Elected & Grassroots Leaders: Election Reform Omnibus Bills Are Not Enough
March 21, 2013 –
Coalition of state leaders call for new measures to fix Florida’s broken election system, affirm support for enshrining the right to vote into state law
(Tallahassee) – Florida State Sen. Oscar Braynon, Rep. Joe Saunders, Rep. Alan Williams, Florida New Majority, Advancement Project and grassroots activists announced their opposition today to HB 7013 and SB 600, election reform omnibus bills currently moving through the legislature. In a press conference at the Capitol Building, the coalition maintained that the bills fall short of truly resolving the problems that hundreds of thousands of voters – including several of the speakers themselves – faced in the 2012 elections.
Participants also affirmed support for enshrining the fundamental right to vote into state law, a measure that Braynon and Saunders introduced in election reform legislation last month.
“The right to vote is not just a civil right, it’s a basic human right of all people who want to live in a democracy,” said Sen. Oscar Braynon. “The current bills just don’t do enough. As elected officials, we have a responsibility to do more to fulfill the public’s expectation of free, fair and accessible elections.”
“The problems with our election system did not begin just last year when people showed up for early voting,” said Rep. Joe Saunders. “They began months and years before, when the political system refused to acknowledge that there are meaningful ways that we can guarantee more participation in our democracy. We can, and should, do more to ensure that people’s right to vote is protected.”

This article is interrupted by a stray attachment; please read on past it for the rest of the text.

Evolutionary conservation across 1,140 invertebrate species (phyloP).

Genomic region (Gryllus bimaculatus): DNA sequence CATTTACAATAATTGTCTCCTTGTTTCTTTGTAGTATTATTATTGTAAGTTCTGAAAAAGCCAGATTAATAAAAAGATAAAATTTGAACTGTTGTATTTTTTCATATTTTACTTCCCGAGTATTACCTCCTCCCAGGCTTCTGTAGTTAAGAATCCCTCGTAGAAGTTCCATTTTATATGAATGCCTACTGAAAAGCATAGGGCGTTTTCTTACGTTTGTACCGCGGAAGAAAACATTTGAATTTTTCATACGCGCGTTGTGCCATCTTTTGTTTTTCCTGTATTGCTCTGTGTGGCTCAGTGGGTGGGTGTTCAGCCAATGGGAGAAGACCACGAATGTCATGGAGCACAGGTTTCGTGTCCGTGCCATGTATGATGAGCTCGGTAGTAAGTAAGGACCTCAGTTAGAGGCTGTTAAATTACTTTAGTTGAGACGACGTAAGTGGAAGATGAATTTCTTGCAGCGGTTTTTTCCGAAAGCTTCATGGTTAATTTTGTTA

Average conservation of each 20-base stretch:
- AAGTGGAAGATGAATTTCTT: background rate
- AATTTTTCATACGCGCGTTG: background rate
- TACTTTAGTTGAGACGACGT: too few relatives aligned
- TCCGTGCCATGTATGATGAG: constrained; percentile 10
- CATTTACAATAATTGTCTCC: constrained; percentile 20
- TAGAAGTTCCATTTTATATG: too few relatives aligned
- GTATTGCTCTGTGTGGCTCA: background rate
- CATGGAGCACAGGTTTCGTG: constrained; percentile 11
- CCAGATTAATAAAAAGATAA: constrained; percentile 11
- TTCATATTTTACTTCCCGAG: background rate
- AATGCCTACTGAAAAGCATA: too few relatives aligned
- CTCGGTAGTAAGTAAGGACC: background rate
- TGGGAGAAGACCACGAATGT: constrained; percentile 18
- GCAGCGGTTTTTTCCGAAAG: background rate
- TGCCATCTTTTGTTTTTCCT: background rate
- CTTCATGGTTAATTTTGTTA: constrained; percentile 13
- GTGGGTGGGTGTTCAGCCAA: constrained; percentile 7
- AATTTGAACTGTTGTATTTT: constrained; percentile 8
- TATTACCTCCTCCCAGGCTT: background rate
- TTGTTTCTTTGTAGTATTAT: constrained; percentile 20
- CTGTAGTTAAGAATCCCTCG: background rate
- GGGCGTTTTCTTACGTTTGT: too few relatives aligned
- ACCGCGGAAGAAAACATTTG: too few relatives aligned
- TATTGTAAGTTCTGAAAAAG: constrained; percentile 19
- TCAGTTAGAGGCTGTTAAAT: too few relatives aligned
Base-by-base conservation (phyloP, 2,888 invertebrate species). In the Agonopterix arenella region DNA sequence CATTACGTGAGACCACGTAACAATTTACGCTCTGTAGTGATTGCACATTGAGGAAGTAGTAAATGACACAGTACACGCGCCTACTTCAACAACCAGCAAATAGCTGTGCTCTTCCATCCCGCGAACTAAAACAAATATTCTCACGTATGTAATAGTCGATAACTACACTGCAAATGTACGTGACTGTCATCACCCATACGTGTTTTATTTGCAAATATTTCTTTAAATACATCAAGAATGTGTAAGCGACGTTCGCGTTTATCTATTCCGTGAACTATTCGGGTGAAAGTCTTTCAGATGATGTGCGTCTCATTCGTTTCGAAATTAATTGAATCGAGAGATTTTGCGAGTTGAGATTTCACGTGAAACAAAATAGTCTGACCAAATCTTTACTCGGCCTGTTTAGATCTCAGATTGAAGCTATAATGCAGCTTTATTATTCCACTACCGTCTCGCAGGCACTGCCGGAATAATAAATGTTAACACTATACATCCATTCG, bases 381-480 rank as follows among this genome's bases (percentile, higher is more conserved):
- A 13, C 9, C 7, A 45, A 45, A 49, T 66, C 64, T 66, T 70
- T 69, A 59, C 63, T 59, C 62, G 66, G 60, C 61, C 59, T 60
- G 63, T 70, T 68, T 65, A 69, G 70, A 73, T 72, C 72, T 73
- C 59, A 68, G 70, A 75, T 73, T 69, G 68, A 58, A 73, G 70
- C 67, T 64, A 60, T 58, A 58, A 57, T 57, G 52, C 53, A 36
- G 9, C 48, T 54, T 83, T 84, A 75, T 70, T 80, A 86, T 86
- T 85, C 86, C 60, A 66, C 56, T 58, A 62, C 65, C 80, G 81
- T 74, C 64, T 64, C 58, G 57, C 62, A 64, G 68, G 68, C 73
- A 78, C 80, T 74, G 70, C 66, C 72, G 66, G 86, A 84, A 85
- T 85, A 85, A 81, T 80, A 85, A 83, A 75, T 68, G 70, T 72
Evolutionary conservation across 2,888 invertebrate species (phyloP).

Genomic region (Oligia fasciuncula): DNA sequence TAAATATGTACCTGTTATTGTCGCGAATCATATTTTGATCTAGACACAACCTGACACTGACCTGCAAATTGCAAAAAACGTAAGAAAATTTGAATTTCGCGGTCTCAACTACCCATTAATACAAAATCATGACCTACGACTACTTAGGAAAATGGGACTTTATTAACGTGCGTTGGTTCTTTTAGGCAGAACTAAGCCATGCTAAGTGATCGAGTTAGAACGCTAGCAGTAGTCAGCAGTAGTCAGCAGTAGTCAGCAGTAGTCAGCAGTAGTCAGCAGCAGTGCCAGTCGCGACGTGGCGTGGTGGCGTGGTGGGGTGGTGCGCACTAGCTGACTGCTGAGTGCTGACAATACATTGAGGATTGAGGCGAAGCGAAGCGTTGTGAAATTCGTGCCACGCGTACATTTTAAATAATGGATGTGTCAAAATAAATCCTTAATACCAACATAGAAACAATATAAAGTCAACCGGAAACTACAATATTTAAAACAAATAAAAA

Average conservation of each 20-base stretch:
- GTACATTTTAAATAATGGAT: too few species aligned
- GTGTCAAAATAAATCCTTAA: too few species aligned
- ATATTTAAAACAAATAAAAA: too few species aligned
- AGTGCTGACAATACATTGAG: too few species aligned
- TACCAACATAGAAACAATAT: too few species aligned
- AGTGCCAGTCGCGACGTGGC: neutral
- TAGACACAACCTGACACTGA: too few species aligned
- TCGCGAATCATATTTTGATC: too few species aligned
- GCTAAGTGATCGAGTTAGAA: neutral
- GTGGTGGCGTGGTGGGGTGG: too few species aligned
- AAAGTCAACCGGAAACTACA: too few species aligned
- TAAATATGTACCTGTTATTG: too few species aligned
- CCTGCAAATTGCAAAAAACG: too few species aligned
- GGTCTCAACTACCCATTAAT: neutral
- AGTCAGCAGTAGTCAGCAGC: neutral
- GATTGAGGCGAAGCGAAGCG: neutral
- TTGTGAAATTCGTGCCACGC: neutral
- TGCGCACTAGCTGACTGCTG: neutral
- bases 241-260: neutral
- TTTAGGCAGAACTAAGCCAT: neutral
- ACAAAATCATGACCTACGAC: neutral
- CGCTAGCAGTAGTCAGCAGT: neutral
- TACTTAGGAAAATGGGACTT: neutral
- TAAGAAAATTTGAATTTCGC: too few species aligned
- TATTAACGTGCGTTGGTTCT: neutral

Among other provisions, the current omnibus bills partially reinstate Florida’s early voting period by letting supervisors of elections offer early voting for between eight to 14 days at their own discretion. The Senate bill also creates new restrictions on the use of emergency absentee ballots, and requires an additional signature from a witness on an absentee ballot in order for it to be counted – stipulations that only create more barriers to the ballot box.
“Despite the continued attempts to derail it, democracy is alive and well in Florida,” said Angie Nixon, Florida New Majority’s Jacksonville Coordinator. “Not because of the politicians – but because of a statewide movement of people who got involved in the struggle, and who refuse to let us slide back into the mistakes of the past. They came here from all across the state to tell lawmakers that they must step up and protect our democracy.”
Members of Florida New Majority spent the morning lobbying members of the Florida State Legislature and sharing their stories of how they struggled to vote last year. Several spoke at the press conference, including Sonia Gibson, a working mother who waited six hours to vote; Kathy Orta, a first-time Puerto Rican voter from Orlando; and Jacksonville’s Devon Coleman, whose prior criminal record has blocked his access to the polls.
“In order to have a robust, inclusive democracy in Florida, the legislature must think bigger than just trying to undo the damage that was caused in 2011 by the troubling voting laws we saw then,” said Carolyn Thompson, a Voter Protection Advocate for Advancement Project.
“This legislature should be making every effort to strengthen and expand our democracy, not making it harder to cast a ballot. Guaranteeing an affirmative, explicit right to vote into state law would protect citizens against the legislative barriers to voting that continue to be erected.”
Participants followed the press conference with a silent march to Gov. Rick Scott’s office, where they laid flower pots at his door – representing “flowers of democracy” for him to protect.